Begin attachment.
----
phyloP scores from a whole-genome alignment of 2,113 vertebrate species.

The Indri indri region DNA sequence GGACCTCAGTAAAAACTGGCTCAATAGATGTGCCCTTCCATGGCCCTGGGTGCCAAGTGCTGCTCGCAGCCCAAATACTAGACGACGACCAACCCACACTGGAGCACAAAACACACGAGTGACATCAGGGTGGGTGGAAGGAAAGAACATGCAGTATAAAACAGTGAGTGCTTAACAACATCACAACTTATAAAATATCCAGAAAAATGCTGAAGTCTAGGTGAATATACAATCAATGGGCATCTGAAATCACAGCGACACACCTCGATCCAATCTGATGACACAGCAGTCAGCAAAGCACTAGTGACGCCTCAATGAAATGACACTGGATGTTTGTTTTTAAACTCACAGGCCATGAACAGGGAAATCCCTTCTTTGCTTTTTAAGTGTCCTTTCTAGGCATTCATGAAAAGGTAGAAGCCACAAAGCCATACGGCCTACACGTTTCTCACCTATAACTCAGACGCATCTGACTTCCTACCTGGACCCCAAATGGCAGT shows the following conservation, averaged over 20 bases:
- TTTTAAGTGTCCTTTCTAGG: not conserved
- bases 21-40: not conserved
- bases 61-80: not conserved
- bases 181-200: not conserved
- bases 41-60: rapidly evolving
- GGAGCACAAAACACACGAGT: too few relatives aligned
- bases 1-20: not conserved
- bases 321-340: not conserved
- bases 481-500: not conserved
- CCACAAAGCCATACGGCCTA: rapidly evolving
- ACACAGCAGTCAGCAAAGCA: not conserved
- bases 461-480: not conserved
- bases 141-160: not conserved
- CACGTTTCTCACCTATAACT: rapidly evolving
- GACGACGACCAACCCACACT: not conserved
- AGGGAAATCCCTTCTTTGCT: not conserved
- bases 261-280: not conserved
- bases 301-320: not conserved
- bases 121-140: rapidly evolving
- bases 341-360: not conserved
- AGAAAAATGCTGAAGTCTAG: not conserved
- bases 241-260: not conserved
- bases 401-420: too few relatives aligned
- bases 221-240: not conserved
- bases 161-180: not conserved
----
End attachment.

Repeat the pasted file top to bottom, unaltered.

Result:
phyloP scores from a whole-genome alignment of 2,113 vertebrate species.

The Indri indri region DNA sequence GGACCTCAGTAAAAACTGGCTCAATAGATGTGCCCTTCCATGGCCCTGGGTGCCAAGTGCTGCTCGCAGCCCAAATACTAGACGACGACCAACCCACACTGGAGCACAAAACACACGAGTGACATCAGGGTGGGTGGAAGGAAAGAACATGCAGTATAAAACAGTGAGTGCTTAACAACATCACAACTTATAAAATATCCAGAAAAATGCTGAAGTCTAGGTGAATATACAATCAATGGGCATCTGAAATCACAGCGACACACCTCGATCCAATCTGATGACACAGCAGTCAGCAAAGCACTAGTGACGCCTCAATGAAATGACACTGGATGTTTGTTTTTAAACTCACAGGCCATGAACAGGGAAATCCCTTCTTTGCTTTTTAAGTGTCCTTTCTAGGCATTCATGAAAAGGTAGAAGCCACAAAGCCATACGGCCTACACGTTTCTCACCTATAACTCAGACGCATCTGACTTCCTACCTGGACCCCAAATGGCAGT shows the following conservation, averaged over 20 bases:
- TTTTAAGTGTCCTTTCTAGG: not conserved
- bases 21-40: not conserved
- bases 61-80: not conserved
- bases 181-200: not conserved
- bases 41-60: rapidly evolving
- GGAGCACAAAACACACGAGT: too few relatives aligned
- bases 1-20: not conserved
- bases 321-340: not conserved
- bases 481-500: not conserved
- CCACAAAGCCATACGGCCTA: rapidly evolving
- ACACAGCAGTCAGCAAAGCA: not conserved
- bases 461-480: not conserved
- bases 141-160: not conserved
- CACGTTTCTCACCTATAACT: rapidly evolving
- GACGACGACCAACCCACACT: not conserved
- AGGGAAATCCCTTCTTTGCT: not conserved
- bases 261-280: not conserved
- bases 301-320: not conserved
- bases 121-140: rapidly evolving
- bases 341-360: not conserved
- AGAAAAATGCTGAAGTCTAG: not conserved
- bases 241-260: not conserved
- bases 401-420: too few relatives aligned
- bases 221-240: not conserved
- bases 161-180: not conserved